There are people who are convinced they have been abducted by aliens. I don't deny the possibility. But the Contemplator is not concerned with either fictional or kidnapping aliens. I am concerned about the real ones - ones all over the earth, living along side us.
I don't care who you are or what credentials you have NO ONE is an expert on teenagers. They are a special breed of person who have no relation to the person they were a year ago and who - hopefully - will have no relation in a few years to what they are now.
Don't get me wrong. I am as close as one can be to the aliens in my household. In fact, scary as it may seem, we are similar in a great many ways. We battle here and there - over the phone mostly. Duh... In my soon to be released tome, "Surviving Life with an Alien" Rule Number One is GET CALL WAITING. That, it turns out, is no guarantee you will get your calls, but it at least increases the possibility.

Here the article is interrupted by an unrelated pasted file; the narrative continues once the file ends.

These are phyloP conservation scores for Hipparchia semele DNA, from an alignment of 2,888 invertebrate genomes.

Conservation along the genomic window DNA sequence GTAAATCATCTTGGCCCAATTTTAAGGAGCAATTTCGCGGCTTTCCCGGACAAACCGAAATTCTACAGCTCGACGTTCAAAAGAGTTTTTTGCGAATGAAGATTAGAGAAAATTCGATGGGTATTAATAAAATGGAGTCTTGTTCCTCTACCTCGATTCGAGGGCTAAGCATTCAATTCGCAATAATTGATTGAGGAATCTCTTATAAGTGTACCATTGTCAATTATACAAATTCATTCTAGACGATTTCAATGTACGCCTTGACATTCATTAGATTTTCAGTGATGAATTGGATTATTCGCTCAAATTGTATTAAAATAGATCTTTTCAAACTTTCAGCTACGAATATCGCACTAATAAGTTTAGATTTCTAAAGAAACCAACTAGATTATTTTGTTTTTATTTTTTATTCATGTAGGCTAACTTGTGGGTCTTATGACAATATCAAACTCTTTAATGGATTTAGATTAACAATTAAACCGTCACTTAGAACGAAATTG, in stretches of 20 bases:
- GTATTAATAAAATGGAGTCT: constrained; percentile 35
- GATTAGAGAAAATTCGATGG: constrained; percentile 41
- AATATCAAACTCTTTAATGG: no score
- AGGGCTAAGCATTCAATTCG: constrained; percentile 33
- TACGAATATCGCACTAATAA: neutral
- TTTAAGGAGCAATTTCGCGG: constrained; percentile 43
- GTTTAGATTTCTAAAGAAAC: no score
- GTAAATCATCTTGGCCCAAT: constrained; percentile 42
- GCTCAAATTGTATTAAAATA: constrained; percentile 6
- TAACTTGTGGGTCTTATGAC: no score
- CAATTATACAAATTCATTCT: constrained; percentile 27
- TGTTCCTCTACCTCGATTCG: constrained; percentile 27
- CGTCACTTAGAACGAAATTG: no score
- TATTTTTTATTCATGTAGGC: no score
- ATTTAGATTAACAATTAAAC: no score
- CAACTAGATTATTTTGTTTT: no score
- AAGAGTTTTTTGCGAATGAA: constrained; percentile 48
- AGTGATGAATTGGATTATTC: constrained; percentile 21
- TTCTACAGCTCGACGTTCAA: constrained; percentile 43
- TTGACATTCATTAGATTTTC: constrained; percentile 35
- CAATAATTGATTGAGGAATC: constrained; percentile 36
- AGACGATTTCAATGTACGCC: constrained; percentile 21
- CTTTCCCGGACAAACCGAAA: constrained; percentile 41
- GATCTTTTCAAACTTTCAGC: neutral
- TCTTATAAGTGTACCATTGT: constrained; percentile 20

Life was so simple when children did what you wanted. Sometimes you had to cajole, be stern, yell or cry. Bribery worked extremely well. It's not that bribery doesn't still work - it's that it is now prohibitively expensive.
Now life is one constant explanation. Why aliens must do this, why aliens must do that, why can't the alien do this or that. Explanations usually run like this, "while you are in MY house....", Then there are the rational discussion such as, "I don't trust 17 year old men - you shouldn't either... their brains are in their pants!"
Aliens require special care and attention. I'm not sure what the gender specific requirements are. I am enjoying the challenge of dealing with the life form which took over my children's bodies and in complete contrast to my teenage years they seems to be enjoying themselves too - in spite of the fact that I can't afford to bribe them as much as they would like.
Our main battles continues to be the phone. In considering the situation I have turned to an X-Files mentality. In fact, teenagers have been taken over by AT&T and other phone companies. This is a conspiracy - a very effective one - to increase their profits!
The Contemplator (Lesley Nelson-Burns) 1996